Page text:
Ottawa’s increase in funding for the country’s money-laundering watchdog is set to help it beef up outreach and examinations in B.C.'s gambling sector, including more on-the-ground visits to casinos suspected of laundering more than $100 million in ill-gotten gains over the past decade.
This week’s federal budget proposed an extra $16.9-million for the Financial Transactions and Reports Analysis Centre of Canada (FinTRAC) over the next five years as part of Ottawa’s plan to “modernize” Canada’s anti-money laundering regime, which has drawn major criticism over the past year for its inability to stop billions from being laundered through British Columbia real estate and casinos. The agency confirmed Wednesday that part of that budget boost will go toward more examinations in both those sectors.
During the 2017 fiscal year, FinTRAC completed one examination of a casino entity, but, due to privacy concerns, could not say whether that was the Crown-owned BC Lottery Corp. (BCLC), which collects reports of possible money-laundering from the province’s 18 casinos then filters them and passes them on to the federal agency. During the previous two fiscal years, FinTRAC examined 14 of the 18 other reporting casino entities across Canada.
British Columbia’s Attorney-General David Eby welcomed the new federal funding and resources, for which he has been pushing for months. He noted that fewer examinations can be more effective if they are properly targeted, but he found the number of examinations in recent years “surprisingly low.”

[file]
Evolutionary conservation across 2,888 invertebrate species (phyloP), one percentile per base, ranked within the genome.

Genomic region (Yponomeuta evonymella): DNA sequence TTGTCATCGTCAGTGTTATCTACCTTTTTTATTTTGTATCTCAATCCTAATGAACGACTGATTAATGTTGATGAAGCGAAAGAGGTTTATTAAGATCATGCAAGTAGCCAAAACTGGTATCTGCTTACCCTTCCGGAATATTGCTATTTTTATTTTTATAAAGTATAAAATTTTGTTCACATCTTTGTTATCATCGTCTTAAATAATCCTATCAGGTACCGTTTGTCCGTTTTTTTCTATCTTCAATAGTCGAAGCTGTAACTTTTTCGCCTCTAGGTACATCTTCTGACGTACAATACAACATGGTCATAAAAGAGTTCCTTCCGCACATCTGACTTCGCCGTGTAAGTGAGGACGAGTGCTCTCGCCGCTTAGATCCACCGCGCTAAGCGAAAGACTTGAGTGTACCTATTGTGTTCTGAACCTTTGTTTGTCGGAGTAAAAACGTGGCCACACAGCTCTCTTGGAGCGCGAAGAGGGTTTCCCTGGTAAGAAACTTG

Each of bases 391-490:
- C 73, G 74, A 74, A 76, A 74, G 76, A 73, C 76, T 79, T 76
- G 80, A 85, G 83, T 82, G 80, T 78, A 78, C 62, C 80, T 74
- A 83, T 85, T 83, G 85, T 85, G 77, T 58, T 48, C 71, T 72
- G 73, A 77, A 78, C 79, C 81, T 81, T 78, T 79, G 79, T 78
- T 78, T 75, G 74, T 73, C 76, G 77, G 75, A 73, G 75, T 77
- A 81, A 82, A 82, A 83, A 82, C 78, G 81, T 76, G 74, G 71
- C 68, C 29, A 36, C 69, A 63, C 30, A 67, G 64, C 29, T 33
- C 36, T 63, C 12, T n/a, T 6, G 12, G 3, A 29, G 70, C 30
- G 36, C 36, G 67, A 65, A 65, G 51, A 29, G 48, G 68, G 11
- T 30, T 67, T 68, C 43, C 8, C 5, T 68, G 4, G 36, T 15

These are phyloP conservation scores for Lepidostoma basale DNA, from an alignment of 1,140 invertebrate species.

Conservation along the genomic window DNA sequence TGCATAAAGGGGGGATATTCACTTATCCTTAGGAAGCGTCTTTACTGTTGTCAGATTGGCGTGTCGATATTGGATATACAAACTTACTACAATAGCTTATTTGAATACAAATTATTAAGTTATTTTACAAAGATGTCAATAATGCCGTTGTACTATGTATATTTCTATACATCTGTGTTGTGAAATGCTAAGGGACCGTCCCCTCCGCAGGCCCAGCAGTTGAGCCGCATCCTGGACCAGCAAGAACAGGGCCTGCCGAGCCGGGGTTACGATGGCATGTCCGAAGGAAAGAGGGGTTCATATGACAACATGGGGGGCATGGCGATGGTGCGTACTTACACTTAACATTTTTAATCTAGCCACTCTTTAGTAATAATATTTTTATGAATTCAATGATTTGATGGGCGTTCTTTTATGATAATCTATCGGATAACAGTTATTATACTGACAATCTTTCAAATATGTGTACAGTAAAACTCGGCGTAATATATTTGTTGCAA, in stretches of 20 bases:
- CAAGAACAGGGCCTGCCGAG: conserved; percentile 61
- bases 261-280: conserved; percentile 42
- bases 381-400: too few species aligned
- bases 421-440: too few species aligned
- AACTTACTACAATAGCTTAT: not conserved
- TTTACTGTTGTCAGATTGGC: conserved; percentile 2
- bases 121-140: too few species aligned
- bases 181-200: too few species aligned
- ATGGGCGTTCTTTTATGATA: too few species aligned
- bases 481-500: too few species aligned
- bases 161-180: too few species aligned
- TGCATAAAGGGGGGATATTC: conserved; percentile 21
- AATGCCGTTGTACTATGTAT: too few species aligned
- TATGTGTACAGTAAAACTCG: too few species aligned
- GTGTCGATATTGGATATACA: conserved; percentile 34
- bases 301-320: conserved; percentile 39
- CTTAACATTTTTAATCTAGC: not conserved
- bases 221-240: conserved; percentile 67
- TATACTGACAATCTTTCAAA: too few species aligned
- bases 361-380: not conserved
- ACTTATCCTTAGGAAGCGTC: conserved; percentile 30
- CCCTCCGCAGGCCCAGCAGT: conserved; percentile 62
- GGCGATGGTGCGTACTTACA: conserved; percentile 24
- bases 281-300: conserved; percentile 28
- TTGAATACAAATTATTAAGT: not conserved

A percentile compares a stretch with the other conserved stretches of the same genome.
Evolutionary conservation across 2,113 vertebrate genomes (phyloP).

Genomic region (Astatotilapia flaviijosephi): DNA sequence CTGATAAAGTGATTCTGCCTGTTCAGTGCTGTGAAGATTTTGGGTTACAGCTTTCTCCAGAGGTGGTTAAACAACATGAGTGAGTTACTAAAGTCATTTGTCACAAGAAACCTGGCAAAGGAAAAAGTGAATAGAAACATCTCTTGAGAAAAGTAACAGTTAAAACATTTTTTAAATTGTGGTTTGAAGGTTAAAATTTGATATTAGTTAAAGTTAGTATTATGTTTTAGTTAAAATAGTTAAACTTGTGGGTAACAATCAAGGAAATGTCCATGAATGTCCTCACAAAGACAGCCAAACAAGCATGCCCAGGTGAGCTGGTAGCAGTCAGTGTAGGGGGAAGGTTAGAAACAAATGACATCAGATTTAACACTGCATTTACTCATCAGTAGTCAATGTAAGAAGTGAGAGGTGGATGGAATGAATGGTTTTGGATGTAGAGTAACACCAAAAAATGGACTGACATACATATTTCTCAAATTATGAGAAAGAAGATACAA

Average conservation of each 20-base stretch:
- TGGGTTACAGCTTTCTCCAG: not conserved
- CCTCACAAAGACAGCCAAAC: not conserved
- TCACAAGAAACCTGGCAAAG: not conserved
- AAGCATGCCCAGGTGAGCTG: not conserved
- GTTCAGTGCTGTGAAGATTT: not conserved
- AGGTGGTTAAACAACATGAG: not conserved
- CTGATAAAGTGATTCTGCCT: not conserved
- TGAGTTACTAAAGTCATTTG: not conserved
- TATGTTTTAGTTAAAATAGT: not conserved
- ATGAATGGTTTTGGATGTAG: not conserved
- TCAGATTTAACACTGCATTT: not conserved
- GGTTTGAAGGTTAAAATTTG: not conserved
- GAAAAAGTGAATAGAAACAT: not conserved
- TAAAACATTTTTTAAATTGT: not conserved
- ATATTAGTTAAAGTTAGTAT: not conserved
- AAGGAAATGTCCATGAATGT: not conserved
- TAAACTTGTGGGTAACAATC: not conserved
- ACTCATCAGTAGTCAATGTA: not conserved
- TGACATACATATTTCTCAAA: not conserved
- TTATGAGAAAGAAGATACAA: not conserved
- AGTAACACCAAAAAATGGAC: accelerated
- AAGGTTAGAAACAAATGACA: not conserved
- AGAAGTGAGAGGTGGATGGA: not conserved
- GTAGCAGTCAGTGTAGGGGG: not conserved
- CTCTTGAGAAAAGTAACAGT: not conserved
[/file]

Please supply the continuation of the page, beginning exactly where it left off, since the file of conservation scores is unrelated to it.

“If they are only visiting reporting entities like the BCLC and not individual casinos that’s not good enough,” he said. “If they had gone to Lower Mainland casinos over the better part of a decade – when this activity was taking place – I have trouble imagining that they wouldn’t have been shocked and amazed by what they saw in terms of the bulk cash coming into the casinos.”
FinTRAC said it can assess more than 90 per cent of compliance requirements by visiting the headquarters of a central reporting entity such as the BCLC.
“In relation to assessing training, FINTRAC interviews front line staff at various casino locations based on a risk-based approach,” spokesperson Renee Bercier said in an e-mailed statement.
Mr. Eby, who is expecting an independent review into the province’s real-estate sector to be completed within the next month, said the review he commissioned last year into money laundering in his province’s casino sector showed police didn’t have enough resources to properly investigate and FinTRAC was hamstrung in sharing much of the intelligence it gathers from the various sectors reporting suspicious transactions.
A key reform still in progress, he said, is designating another provincial regulatory body as the FinTRAC reporting entity so that unedited anti-money laundering reports from casinos are sent back to the federal agency by an organization that – unlike the BCLC – “isn’t also charged with maximizing revenue” in the sector. The BCLC deferred comment on this change to Mr. Eby’s Wednesday, but noted that all the 48 recommendations in last year’s casino report were accepted and are being implemented with help from the provincial government.
At the end of 2014, a FinTRAC employee completed a draft analysis of Canada’s vulnerabilities to money laundering and found sophisticated criminals were likely washing vast sums of money in the banking, real estate and casino sectors. The author of the comprehensive research was reassigned and the draft never published at a time when Metro Vancouver’s property market began skyrocketing and just before reports of suspicious transactions in B.C. casinos peaked in July, 2015, when more than $27-million in questionable cash reportedly passed through these establishments.
Tuesday’s budget outlined a raft of other changes aimed at cracking down on money laundering, including spending nearly $5-million annually over the next five years to create a new expert task force to identify threats and loopholes and improve how various agencies share intelligence. The budget also earmarked $50-million over the next five years for the Canada Revenue Agency to create four new residential and commercial real-estate teams to audit “high-risk regions” in B.C. and Ontario.